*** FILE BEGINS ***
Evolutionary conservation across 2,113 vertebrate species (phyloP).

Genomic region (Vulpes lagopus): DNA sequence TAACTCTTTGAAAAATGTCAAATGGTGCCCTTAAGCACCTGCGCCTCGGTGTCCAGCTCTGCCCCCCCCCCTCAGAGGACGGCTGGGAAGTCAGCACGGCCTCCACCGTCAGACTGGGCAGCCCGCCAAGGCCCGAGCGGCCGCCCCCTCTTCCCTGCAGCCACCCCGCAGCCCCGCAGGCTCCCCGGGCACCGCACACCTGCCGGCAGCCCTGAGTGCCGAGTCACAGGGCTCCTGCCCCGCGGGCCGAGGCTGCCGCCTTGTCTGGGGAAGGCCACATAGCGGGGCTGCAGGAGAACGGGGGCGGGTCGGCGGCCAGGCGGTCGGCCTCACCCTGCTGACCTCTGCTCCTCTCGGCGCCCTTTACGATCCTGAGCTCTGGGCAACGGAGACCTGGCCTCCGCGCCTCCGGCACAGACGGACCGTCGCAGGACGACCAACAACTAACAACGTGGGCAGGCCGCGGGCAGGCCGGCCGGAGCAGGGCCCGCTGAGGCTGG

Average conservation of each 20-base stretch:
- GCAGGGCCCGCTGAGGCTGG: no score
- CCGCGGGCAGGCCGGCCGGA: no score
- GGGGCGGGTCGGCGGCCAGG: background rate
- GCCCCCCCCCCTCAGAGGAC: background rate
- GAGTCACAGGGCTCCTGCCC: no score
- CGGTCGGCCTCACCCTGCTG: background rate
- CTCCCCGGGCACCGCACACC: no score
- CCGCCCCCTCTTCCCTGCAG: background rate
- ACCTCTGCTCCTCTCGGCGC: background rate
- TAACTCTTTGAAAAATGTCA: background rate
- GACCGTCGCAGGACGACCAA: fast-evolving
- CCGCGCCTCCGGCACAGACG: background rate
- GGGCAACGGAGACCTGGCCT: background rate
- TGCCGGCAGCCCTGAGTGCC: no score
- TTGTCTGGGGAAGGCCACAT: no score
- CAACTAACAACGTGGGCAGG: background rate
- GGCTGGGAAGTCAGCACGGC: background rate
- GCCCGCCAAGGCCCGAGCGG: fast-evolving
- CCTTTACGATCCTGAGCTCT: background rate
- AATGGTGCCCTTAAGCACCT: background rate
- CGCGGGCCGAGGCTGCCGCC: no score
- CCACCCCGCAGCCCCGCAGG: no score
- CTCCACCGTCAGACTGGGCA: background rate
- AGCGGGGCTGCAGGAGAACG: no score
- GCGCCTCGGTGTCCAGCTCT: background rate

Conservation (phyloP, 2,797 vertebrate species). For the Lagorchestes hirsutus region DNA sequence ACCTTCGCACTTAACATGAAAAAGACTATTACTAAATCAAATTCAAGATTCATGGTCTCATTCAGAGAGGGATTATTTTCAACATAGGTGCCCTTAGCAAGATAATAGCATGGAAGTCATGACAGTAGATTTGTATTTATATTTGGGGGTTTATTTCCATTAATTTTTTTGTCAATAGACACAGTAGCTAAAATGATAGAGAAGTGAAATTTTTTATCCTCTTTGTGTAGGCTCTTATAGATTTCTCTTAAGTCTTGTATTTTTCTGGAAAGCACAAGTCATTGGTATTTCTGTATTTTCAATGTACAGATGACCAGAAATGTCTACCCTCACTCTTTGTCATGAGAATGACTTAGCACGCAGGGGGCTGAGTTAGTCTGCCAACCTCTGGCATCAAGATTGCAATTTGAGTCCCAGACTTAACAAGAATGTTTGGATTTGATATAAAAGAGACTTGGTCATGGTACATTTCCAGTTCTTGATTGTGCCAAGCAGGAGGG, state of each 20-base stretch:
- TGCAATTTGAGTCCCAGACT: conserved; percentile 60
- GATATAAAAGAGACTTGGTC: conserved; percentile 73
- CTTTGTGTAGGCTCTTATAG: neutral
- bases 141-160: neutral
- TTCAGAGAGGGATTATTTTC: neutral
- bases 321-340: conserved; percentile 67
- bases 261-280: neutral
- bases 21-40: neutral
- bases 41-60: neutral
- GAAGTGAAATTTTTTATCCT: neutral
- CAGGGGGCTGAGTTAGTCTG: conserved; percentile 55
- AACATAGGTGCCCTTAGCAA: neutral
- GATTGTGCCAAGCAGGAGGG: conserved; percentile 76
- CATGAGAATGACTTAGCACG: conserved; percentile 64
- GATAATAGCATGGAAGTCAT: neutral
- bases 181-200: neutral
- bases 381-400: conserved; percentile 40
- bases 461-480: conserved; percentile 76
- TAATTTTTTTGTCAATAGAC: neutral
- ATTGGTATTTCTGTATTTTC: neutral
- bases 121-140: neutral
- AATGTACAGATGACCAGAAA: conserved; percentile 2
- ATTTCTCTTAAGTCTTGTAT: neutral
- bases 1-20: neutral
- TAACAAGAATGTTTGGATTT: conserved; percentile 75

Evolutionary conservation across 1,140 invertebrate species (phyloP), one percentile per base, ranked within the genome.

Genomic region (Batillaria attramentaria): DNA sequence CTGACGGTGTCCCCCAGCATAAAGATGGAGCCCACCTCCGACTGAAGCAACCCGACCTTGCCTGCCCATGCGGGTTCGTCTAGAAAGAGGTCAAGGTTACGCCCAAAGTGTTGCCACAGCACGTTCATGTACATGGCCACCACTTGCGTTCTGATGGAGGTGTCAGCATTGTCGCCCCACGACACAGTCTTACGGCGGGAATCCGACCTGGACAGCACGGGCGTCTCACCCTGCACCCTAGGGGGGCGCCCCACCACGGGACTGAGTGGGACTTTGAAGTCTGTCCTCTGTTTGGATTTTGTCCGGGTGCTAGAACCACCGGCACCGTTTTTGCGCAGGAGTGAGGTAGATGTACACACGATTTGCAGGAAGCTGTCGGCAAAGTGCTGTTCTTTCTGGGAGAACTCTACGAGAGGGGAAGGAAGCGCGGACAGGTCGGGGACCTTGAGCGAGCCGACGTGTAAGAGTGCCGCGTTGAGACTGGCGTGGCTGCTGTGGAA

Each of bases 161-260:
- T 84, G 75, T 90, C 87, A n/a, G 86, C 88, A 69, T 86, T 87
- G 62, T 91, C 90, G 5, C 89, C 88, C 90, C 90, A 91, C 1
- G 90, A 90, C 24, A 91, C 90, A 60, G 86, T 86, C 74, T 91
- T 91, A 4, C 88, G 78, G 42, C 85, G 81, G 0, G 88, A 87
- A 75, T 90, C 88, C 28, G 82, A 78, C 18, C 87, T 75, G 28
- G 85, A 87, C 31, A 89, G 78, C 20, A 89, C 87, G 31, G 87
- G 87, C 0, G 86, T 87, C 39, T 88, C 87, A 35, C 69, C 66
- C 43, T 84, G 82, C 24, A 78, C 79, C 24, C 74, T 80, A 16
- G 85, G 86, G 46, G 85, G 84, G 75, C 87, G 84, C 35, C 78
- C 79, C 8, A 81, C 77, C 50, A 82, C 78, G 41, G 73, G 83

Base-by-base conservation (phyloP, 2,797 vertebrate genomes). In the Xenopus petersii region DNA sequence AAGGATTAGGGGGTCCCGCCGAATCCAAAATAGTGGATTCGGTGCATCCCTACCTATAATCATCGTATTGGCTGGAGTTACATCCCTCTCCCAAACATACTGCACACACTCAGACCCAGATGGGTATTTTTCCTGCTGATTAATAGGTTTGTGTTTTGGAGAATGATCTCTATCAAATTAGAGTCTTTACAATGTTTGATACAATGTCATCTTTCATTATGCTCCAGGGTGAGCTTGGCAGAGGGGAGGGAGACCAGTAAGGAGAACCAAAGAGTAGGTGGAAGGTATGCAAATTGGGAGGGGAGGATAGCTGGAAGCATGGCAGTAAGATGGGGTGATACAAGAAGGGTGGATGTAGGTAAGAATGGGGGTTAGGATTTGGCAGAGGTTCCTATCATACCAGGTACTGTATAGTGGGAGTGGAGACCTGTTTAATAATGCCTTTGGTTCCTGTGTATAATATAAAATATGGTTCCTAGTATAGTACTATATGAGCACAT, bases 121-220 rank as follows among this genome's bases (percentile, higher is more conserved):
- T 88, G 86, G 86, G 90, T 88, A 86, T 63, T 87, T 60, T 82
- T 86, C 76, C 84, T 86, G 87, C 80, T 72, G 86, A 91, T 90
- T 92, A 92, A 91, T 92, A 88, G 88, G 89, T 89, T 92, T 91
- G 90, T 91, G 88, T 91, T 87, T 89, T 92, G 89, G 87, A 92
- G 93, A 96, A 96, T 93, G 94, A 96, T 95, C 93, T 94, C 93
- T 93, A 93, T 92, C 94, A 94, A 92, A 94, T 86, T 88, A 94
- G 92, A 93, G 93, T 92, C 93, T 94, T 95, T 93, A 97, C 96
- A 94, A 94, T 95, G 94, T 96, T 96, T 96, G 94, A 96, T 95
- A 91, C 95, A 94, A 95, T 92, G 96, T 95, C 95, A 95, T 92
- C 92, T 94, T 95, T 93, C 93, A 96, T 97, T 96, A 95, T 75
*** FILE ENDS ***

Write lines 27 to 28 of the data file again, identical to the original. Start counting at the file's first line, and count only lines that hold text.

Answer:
- AGCGGGGCTGCAGGAGAACG: no score
- GCGCCTCGGTGTCCAGCTCT: background rate